Boots is cutting the points per pound shoppers can earn on their loyalty card by a quarter, while offering discounts on its own-brand products.
The health and beauty chain told customers via email that from May, holders of the Boots Advantage card would collect 3p worth of points for every £1 spent, instead of 4p. They will keep the number of points they have already collected, which will still be worth the same amount.
Boots also announced that cardholders would get 10% off its 6,000 own-brand products.
It is the latest company to make changes to its loyalty scheme as retailers battle rising costs from spiralling energy bills and higher wages.
Last year, Sainsbury’s Bank slashed the Nectar points consumers can earn per transaction by three-quarters.
The change affected 1.8 million active credit cardholders. Before November, they made two points for every pound they spent at Sainsbury’s, Argos, Habitat or Tu clothing; now they get just one Nectar point for every £2 spent.
British Airways has made changes to its Avios scheme that awards passengers loyalty points on flights. As of this year, frequent-flyer points (which can be redeemed for future flights or other benefits) are awarded based on the price of the ticket, rather than the distance flown.
Boots, part of Walgreens Boots Alliance, said it had made the changes in response to customer feedback.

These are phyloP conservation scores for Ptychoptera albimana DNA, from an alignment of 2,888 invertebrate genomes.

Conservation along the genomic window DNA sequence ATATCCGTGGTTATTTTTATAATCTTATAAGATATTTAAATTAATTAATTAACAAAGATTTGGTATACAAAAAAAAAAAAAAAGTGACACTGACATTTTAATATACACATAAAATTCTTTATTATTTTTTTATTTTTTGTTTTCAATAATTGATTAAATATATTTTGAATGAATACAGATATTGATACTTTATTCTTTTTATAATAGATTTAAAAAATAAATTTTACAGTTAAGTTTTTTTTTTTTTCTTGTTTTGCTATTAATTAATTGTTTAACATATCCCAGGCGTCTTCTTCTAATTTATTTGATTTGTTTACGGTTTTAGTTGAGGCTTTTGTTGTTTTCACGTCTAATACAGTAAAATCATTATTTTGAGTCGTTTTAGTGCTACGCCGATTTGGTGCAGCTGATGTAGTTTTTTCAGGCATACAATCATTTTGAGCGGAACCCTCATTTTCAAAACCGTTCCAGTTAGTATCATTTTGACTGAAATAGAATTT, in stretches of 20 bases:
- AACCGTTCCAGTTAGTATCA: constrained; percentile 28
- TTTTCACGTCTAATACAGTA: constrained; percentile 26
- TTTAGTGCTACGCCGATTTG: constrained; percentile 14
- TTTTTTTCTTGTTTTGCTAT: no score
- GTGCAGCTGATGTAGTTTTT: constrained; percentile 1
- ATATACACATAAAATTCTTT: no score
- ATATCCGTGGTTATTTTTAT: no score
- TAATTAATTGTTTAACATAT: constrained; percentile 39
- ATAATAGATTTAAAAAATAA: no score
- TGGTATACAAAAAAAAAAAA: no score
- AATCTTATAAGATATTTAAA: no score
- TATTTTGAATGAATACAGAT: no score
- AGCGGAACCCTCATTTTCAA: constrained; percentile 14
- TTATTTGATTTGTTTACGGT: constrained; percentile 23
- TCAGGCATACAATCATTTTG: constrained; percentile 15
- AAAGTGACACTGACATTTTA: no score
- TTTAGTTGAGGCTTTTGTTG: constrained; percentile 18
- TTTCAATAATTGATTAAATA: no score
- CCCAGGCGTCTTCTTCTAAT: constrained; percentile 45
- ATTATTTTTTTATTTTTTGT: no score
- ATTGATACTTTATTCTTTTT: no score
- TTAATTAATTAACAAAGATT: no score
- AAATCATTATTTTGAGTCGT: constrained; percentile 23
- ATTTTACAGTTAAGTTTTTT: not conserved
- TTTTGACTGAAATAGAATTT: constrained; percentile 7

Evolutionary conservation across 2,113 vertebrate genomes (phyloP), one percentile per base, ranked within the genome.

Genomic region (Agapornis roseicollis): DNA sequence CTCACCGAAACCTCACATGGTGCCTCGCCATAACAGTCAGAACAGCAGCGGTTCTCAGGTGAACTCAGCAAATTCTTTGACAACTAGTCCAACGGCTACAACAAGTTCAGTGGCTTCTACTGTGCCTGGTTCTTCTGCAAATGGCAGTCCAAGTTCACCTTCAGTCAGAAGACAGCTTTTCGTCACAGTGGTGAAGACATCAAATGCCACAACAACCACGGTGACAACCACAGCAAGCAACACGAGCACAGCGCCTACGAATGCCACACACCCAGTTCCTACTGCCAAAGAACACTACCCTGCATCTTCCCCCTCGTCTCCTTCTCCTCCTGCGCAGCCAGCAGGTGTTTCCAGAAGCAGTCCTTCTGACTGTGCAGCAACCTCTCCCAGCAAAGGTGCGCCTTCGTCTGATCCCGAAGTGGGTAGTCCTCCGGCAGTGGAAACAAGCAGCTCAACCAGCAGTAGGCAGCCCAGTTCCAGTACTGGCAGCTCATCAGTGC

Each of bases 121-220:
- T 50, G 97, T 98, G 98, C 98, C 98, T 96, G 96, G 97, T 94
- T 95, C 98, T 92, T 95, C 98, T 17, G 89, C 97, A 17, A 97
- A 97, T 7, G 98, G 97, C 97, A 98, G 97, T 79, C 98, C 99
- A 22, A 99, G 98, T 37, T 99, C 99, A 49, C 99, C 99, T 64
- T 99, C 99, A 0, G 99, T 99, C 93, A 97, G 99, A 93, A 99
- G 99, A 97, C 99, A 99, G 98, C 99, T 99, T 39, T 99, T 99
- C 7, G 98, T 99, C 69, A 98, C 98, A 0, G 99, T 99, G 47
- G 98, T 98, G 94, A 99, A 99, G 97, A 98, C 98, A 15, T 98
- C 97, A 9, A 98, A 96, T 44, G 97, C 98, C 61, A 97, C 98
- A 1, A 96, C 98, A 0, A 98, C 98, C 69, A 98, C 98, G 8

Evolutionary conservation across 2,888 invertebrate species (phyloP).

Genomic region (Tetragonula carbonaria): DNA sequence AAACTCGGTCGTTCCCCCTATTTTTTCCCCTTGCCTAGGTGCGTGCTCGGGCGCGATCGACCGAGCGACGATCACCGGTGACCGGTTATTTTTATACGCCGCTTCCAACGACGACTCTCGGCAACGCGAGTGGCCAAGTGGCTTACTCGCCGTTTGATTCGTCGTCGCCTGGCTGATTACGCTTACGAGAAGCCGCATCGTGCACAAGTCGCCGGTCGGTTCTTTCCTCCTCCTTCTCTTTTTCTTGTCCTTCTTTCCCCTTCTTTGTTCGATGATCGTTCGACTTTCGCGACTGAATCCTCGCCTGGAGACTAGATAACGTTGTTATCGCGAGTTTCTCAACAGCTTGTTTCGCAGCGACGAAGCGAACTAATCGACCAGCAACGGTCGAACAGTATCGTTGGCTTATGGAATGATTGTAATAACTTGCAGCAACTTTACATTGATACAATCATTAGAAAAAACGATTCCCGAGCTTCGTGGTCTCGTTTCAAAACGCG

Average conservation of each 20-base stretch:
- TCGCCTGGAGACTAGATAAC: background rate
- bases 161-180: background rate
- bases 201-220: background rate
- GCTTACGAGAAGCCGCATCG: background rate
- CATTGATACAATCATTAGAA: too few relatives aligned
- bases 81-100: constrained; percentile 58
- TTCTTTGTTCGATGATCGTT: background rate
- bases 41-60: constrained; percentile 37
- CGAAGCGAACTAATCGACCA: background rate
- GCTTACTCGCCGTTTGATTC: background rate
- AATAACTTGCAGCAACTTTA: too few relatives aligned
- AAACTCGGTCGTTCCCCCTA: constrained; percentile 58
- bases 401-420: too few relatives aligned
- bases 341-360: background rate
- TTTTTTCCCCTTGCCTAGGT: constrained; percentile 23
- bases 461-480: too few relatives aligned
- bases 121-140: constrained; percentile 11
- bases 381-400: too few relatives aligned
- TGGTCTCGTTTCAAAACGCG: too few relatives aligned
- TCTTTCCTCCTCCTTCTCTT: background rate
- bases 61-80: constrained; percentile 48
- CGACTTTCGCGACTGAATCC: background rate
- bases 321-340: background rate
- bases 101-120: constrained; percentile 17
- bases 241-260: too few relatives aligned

Pete Markey, chief marketing officer at Boots, said: “Customers want to be rewarded with on-the-spot lower prices and instant value. We’ve also noticed that Advantage card members are now more frequently using their points to buy essentials instead of saving them up; we’ve listened and have expanded the scheme to give more instant reward, immediate value and lower prices.”
Customers can save on hundreds of products through the Price Advantage scheme, which has been expanded and allows them exclusive access to lower prices on a range of products, including toothpaste, deodorants and vitamins.
UK shoppers have been switching from branded products to cheaper own-brand items to save money, as grocery price inflation hit record levels in recent months, particularly for fresh food, according to the market research firm Kantar.
Shoppers posting on Twitter were not happy about the changes. One said: “[Boots] said the move was in response to customer feedback. …yeah right! customers thought they were getting too many points from their shop.”
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